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By Edwin Goei
By Edwin Goei
By Edwin Goei
"Write drunk, edit sober," Mark Twain supposedly said, and it's something journalists keep close to our livers—stats frequently show reporters as a profession suffer some of the highest alcoholism rates. With this in mind, I shall review Proof, a martini lounge in downtown Santa Ana that's sleek, sexy and open until 2 a.m. every pinche day. I don't know how to review bars—I'm no Commie Girl or Ellen Griley—so I figure the best way to do it is 100 or so words per shot. I just downed my first—Cazadores añejo, a smokey amber tequila that sears my throat. It's 6:06 p.m., and the Yankees-Tigers game is being delayed because of rain. Play the damn game, already! And kill the Yankees!
The super-cute bartender rang up my second Cazadores shot on Proof's push-button cash register. It's the only retro item at Proof, which is how all bar scenes should be. Soft neon lighting illuminates various bottles of booze. The front of the bar hosts high stools; toward the back are couches divided by steel beaded curtains. Artwork decorates some walls, but more intriguing are the double projectors that show everything from ESPN (screw the Yankees!) to movies to The Boondocks. Different DJs play every night, meaning the Artists Village hipsters come here after the next-door Gypsy Den and Memphis close.
"Why do people even drink drinks?" I ask my friend, who's nursing a gin-and-tonic. The strategy for Proof tonight is four shots of Cazadores, a double Scotch on the rocks, and whatever Proof's signature drink is. But before I get to those levels, I need something to fortify my stomach. We order some bonito-braised white shrimp and Katsu chicken bites.
"Gourmet bar food" seems like an oxymoron, but it's explained by Proof's pedigree. Its owners are also behind the chic Pangea (makers of the favorite lunchtime sandwiches for Weeklings), and its kitchen provides snacks for Proof. It's a limited menu, but you're at a bar to lose your liver, not dine fine. Such touches show why Proof draws the tie-wearing crowd and faux-hawks alike.
The food arrives, and the comforting scent of it greets me. I haven't had dinner and realize we ordered appetizers—won't fill me up. I summarily order some calamari.
There's nothing Mexican about the shrimp as the menu advertises—it's just regular shrimp, and rumors of its bounty are rumors. But the cocktail sauce does have a smear of wasabi, which makes it more memorable than the regular cocktail. Much better are the chicken bites, breaded with butter crumbs and accompanied with a sweet-sour Thai sauce; pickled cucumber and carrots lie on the side to lend some tartness to the dish. I wash the food down with water, not because I want to dilute my alcohol level, but because alcohol doesn't go well with food. Only six shrimp were with my cocktail. I like the cocktail sauce; I start scooping it in my mouth with a spoon.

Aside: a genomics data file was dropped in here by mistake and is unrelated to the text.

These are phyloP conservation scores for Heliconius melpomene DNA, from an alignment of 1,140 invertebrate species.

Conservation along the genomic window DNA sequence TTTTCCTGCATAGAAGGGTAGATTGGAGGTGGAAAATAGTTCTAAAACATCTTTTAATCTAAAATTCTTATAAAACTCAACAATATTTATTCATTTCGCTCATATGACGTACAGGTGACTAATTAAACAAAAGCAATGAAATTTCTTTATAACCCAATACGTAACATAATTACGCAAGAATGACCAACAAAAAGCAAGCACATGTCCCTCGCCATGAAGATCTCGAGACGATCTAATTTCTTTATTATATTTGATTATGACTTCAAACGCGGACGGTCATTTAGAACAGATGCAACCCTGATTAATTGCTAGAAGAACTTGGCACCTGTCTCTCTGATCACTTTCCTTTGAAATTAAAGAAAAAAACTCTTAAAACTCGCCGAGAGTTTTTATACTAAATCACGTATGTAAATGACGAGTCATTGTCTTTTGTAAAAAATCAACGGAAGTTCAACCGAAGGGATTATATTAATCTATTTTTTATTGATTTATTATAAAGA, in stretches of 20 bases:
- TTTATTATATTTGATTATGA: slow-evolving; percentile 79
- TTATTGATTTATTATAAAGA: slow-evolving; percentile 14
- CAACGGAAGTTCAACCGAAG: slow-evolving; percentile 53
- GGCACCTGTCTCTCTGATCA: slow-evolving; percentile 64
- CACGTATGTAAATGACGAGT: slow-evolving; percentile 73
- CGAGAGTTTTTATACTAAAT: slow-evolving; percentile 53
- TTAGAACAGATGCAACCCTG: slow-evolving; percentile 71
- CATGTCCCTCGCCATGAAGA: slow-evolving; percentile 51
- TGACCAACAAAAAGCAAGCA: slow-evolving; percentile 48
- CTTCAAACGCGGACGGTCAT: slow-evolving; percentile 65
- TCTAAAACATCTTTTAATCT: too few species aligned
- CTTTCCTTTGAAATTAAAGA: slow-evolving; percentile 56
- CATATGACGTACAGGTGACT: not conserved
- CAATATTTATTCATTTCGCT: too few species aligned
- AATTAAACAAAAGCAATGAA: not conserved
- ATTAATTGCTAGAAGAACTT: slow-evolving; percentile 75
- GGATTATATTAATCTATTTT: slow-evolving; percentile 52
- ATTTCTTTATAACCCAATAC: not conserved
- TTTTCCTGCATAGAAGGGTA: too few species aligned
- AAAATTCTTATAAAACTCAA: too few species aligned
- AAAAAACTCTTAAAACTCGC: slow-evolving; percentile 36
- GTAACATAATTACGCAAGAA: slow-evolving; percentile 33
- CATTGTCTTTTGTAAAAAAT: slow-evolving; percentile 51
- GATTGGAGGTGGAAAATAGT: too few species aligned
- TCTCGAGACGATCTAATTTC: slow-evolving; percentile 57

SHOTS FIVE AND SIX
"You're not supposed to mix drinks!" another friend exclaims as I finish my double Scotch on the rocks. Whatever. I pound the damn thing, and then proceed to the calamari. It is hearty as opposed to the sheer grease of so many other calamaris, and the dipping sauce tastes like ranch dressing with a dash of chile. "Poco salado," my friend says. "They're a bit salty." And ain't that the truth? But this calamari is more flavorful than any other calamari I've tasted.
Proof is a bit empty. It's unfortunate, since it's a really great bar. I blame the Mexicans. Santa Ana is the most-Latino big city in the United States, but that reputation doesn't play well in Orange County, the most Mexican-hating region in the United States. Why don't people like Mexicans? They'd like Proof—mucho booze.
For my last drink, I ask the bartender waitress what Proof's signature drink is. "The Proof Martini," she replies. And so I order it. "Grey Goose and Grey Goose L'Orange with a dash of Cointreau and a lemon twist," according to their menu. Me, the waitress, and my pal diss on Argentines, I rail about K-Earth and then the phone rings. I drink the martini—a bit sour, but then again I don't drink martinis. I hate the A's—why are they leading the Twins? My friend should seriously hit up those hot-ass girls near the back. Did we already agree that Argentines are full of it? Fucking arrogant pricks. The Tigers pitcher is 17-9 and he'll still lose. Why do the Yankees always win? I need more food but Pangea's Kitchen already closed—too bad. Who has the most stolen bases? Rickey Henderson. Talk to Justin the owner. Talk in Spanish. Keep saying "fucking." "Baseball is the most pussy sport," says my friend. A bar isn't a bar without a bar fight. Sugar daddy. I hate "Moon River."
Epilogue: Soon after writing those words, I went to Proof's bathroom, threw up, then passed out on the floor. Then my friend and I went to Jack in the Box, where I threw up again and threw fries against the wall. Then he walked me to my apartment, where I threw up again. Proof is a great bar—just don't mix your liquor, please. And don't pass out on the bathroom floor.
PROOF BAR, 215 NORTH BROADWAY, SANTA ANA, (714) 953-2660. OPEN 4 P.M.-2 A.M. MUCHO BOOZE.